Living near a railway line could soon become less stressful thanks to research from the University of Southampton, writes Martin Ince.
The Institute of Sound and Vibration Research at Southampton has been developing a method of silencing rail noise that would make railway lines a more acceptable neighbour, especially in inner cities where noise is one of the main objections to new railway routes.
A European patent has just been granted for the invention and it is being commercialised by Corus, the UK-Netherlands steel producer.
Chris Jones, a former British Rail researcher now at Southampton, said: "We started this work in 1997 with funding from the European Commission's Framework programme for research, under an initiative called Silent Track.
We have developed a damper that fits inside the rail along its whole length and massively reduces the sound produced when a train passes along and makes the rail vibrate, which is the main source of noise in middle frequencies."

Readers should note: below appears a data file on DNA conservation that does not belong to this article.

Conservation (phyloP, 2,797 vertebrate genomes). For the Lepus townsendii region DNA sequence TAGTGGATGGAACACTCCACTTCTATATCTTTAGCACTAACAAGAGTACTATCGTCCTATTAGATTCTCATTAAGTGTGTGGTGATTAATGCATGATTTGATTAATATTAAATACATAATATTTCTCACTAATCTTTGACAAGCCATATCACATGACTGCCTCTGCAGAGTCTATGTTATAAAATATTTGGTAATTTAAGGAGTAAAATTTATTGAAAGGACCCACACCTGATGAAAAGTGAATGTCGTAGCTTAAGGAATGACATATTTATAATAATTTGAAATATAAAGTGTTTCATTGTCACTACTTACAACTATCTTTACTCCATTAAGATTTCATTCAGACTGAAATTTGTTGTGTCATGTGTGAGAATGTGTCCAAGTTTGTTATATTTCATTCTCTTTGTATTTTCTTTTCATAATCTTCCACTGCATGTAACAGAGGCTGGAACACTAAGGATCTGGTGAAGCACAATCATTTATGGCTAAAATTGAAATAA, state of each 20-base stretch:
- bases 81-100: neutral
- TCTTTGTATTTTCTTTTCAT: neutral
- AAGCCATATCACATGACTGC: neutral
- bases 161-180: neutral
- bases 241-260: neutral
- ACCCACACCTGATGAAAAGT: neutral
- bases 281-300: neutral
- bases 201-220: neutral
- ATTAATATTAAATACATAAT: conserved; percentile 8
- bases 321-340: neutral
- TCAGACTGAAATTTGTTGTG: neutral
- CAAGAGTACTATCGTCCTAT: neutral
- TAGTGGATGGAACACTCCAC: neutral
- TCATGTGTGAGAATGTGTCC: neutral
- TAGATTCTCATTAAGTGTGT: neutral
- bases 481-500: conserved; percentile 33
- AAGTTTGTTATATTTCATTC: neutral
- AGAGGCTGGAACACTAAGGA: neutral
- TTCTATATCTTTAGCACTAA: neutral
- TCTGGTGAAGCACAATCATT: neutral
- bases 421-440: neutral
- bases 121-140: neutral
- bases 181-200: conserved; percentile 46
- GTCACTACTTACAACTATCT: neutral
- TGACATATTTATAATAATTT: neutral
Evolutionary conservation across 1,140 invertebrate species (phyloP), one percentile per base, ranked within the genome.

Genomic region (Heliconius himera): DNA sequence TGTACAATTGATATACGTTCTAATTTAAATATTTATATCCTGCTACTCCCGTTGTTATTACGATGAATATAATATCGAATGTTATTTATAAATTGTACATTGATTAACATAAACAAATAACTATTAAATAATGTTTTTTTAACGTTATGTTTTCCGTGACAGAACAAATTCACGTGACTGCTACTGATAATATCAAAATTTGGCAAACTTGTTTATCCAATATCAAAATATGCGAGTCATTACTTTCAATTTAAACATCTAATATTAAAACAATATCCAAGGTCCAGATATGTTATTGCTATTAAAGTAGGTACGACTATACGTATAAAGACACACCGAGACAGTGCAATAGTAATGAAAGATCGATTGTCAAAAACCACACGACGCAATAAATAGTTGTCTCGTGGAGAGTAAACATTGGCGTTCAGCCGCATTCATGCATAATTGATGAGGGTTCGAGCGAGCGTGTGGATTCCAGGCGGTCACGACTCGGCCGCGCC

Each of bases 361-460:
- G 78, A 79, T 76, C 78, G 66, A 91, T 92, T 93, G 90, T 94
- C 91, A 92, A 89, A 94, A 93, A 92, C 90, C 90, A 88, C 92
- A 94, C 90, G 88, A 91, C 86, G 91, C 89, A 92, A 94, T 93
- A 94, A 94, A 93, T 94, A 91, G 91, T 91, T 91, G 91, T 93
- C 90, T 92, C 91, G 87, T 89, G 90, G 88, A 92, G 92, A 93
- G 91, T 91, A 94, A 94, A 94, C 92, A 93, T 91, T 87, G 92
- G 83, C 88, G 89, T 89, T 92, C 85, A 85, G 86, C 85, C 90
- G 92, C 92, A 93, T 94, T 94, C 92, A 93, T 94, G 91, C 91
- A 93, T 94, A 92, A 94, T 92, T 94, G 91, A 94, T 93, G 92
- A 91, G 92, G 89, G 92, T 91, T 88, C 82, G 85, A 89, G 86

The material is a rubber elastomer chosen by Southampton from 47 samples supplied by companies across Europe. It reduces the vibration of the rail that causes the noise. Each piece is tuned to the particular stretch of track where it is used, either in the factory or when it is retrofitted to an existing line.
Dr Jones said: "The material is fitted along the track on both sides of the rail. It has to be narrow enough not to interfere with the clips that hold the rail in place, and shallow enough to allow the machinery that lifts rails to grip them."
The institute's role was to find materials that could fit into the corner of the rail but had enough stiffness to dampen the rail's vibration.
Dr Jones said: "Using this material typically produces a 6 decibel reduction in the noise you hear. Imagine standing in a room with ten vacuum cleaners running. That reduction is equivalent to turning seven or eight of them off. You can get a higher reduction, about 10 decibels, by building a noise barrier all along the track, but they are intrusive and cost more."
Some European countries, including the Netherlands and Switzerland, impose a maximum "noise dose" along railway lines. A damping system would allow tracks with such limits to carry four times as many trains as they can today. The material has been tested on railways in France and the Netherlands along two 900m test tracks. Eventually, Corus could sell thousands of kilometres of it. The main uses would be in cities and on railways used for very heavy freight trains, which can be a substantial noise nuisance at night.